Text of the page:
Of listless weeks and Unexpected Wins

listless-weeks-unexpected-wins

When I awoke to 2018 all I wanted was to go back to sleep. You see, I liked a boy and taking things to the next level seemed so promising with a small exception—within the past weeks it suddenly felt like I didn’t know him anymore. Maybe I never did. The whole episode left me in a bad emotional state that I ended up telling myself, whenever someone asked about my annual plans, that I’d get to it before the month runs out. I never did. 

February should have been better. I was with my girls and having fun but things went south so fast. I got robbed in a public place. Devastated doesn’t begin to explain how I felt. My brain wasn’t processing as fast as I’d like and the missing bag contained my phone, WiFi, ATM cards. I jumped into damage control mode, calling for accounts freeze. Then I sat there and stared into space, while my girls threatened hell, mentally taking stock of lost items. That’s when it hit me. If you ever keep a little notepad with you and a pen for ‘brilliant’ random ideas, then you know how important those are. I cried and wished I’d get that little book back. Just it. My words are like an extension of myself—my mind, and I felt so violated. How would I get it back? What if the thief had no idea what it was and threw it into the trash? I wrote to the company and got tossed around. I went to the police and learned how unhelpful they could be. I sought closure online by writing my story.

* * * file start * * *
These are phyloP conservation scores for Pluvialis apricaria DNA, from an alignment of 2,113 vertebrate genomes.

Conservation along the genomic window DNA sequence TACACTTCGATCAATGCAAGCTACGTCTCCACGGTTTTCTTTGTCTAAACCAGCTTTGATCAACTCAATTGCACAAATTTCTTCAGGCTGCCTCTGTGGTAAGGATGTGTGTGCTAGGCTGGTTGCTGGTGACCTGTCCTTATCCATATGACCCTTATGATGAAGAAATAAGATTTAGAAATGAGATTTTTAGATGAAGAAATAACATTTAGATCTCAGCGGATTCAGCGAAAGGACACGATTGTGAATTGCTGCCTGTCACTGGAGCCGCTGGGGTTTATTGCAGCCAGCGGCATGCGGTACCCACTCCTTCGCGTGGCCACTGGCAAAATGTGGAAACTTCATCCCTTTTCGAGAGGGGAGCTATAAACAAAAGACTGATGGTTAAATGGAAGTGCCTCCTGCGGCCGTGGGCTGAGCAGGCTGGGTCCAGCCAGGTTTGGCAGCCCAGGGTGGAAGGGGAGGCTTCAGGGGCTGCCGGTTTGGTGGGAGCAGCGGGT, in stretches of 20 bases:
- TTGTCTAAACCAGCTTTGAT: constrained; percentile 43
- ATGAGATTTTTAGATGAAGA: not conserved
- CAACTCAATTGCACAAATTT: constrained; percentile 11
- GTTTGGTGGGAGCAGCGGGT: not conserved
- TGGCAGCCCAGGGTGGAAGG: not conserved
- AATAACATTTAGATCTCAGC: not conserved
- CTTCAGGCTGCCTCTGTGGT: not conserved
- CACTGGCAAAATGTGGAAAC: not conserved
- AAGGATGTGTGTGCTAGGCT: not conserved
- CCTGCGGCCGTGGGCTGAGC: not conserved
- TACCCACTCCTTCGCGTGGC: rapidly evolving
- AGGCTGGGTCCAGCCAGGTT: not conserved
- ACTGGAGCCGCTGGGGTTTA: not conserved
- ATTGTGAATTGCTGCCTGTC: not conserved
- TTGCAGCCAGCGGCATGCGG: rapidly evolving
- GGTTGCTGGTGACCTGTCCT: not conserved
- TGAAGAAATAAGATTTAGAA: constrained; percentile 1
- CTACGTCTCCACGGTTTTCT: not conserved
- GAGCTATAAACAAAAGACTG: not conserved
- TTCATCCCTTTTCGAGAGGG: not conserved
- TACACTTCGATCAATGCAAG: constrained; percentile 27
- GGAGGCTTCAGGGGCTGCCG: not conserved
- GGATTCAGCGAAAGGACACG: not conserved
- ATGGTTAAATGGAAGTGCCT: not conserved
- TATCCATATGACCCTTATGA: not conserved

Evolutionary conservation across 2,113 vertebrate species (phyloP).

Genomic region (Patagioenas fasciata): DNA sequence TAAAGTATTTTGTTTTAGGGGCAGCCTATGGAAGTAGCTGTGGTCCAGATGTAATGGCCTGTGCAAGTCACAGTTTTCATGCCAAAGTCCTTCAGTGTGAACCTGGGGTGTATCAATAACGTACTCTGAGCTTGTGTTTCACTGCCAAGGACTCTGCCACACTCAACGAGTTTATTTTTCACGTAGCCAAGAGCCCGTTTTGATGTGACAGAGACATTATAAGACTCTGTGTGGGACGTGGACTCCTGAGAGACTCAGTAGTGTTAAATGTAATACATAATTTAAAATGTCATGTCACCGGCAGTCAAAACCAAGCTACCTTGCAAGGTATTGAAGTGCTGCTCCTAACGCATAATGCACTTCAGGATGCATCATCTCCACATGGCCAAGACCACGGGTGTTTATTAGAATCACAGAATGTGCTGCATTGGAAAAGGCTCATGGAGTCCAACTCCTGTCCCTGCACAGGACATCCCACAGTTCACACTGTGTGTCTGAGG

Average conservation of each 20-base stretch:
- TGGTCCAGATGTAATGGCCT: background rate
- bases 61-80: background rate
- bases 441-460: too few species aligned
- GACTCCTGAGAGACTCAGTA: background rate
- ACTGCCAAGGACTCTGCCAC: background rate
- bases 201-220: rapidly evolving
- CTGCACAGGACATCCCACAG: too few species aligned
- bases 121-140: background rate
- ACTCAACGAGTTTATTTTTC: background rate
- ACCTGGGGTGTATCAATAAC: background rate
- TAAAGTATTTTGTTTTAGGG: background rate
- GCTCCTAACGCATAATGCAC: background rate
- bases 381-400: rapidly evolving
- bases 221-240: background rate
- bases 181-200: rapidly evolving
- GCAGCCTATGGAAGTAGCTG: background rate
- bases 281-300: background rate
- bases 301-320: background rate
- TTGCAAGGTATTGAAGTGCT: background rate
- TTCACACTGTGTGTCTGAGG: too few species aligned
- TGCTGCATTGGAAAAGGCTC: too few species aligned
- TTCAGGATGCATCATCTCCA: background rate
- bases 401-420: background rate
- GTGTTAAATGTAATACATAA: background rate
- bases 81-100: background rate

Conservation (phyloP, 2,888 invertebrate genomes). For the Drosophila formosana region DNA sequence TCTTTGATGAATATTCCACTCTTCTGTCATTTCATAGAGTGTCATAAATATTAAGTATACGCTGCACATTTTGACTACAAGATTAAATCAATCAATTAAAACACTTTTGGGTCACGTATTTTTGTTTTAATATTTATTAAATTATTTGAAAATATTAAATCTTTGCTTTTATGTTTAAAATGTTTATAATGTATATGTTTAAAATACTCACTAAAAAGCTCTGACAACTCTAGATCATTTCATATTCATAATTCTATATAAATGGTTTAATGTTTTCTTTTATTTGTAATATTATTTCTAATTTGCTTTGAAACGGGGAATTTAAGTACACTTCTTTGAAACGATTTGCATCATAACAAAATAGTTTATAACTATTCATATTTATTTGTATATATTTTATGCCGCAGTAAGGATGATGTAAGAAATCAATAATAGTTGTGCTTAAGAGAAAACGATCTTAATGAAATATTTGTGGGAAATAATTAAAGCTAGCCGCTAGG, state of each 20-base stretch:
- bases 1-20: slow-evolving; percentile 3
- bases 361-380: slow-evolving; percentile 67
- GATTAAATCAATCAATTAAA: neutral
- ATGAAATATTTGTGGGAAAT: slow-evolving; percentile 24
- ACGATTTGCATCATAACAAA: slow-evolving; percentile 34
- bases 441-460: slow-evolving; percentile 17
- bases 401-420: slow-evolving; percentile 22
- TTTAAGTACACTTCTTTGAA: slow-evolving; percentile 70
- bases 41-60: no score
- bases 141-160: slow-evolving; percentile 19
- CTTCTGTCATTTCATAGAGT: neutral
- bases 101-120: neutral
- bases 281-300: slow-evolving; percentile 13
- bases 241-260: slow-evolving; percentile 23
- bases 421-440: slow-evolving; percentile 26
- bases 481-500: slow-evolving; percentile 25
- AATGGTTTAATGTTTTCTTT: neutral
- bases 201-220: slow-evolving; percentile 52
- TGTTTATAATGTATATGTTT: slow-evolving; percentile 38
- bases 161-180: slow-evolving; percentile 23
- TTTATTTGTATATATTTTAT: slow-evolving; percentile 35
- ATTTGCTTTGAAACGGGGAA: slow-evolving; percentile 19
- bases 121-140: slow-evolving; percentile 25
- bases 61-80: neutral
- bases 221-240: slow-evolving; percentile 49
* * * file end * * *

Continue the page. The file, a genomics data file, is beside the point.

Finally, I was ready to let it go. I replaced my lost items and felt better. A minor setback wouldn’t put my life on hold. I was on a roll to the future. Or maybe I wasn’t.

In the next few months I understood what it meant to be frustrated, taken for granted and hopelessly depressed. Progress wasn’t a word I knew existed. I turned to God. I met new people—some who saw my February debacle online and broke protocols for me. During the wedding of an online friend I met some of the most amazing people, got added to a group where I felt out-of-place for a while, left and came back again because I never run away. Not entirely.

Amazon proved to be a pain in the ass. I couldn’t place an order for a laptop I needed because they kept declining my debit card for reasons I didn’t understand. Multiple mails, faxes and complaints later and I gave up on them. It sucks to come from a blacklisted country where the actions of a few determines the fate of many hardworking, honest people. Eventually, I had to use a third-party logistic company that misrepresented themselves, took too long to deliver and messed up part of my order. On the plus side (because positive vibes are shooting fireworks off my fingers) I learned how incredibly polite and patient I am. It became apparent I’d rather suffer for incompetence than vent my frustration on sales agents.